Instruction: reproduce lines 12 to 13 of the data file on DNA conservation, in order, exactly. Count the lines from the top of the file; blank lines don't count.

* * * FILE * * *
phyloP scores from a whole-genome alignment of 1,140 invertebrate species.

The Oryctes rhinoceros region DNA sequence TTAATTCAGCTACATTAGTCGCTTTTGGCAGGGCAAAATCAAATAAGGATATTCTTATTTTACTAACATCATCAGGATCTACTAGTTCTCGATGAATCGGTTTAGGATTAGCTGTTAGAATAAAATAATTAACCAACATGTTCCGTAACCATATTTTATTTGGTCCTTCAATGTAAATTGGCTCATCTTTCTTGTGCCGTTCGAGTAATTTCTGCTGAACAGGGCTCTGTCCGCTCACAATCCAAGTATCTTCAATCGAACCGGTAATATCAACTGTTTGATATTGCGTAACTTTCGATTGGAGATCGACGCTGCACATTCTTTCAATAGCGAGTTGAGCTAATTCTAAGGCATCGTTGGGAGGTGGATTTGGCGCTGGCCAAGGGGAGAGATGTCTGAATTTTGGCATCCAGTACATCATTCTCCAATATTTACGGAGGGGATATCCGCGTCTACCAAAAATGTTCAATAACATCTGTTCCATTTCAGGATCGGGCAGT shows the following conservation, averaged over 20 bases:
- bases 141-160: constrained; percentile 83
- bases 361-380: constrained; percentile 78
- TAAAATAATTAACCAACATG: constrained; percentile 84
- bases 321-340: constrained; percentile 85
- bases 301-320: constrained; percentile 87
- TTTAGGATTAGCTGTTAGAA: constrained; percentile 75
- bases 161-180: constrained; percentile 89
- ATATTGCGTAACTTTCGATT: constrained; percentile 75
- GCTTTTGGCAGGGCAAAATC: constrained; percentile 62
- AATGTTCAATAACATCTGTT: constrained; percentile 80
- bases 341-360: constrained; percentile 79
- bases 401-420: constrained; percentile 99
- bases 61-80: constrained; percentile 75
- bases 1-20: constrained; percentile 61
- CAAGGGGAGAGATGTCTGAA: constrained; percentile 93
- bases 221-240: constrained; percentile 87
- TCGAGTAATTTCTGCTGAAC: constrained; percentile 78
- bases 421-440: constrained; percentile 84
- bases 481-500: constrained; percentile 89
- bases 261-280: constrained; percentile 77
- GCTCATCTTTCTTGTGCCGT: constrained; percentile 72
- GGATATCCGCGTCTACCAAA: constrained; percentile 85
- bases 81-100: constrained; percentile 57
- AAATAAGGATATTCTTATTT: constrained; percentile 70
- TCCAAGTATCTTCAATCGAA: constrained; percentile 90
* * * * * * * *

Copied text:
- AATGTTCAATAACATCTGTT: constrained; percentile 80
- bases 341-360: constrained; percentile 79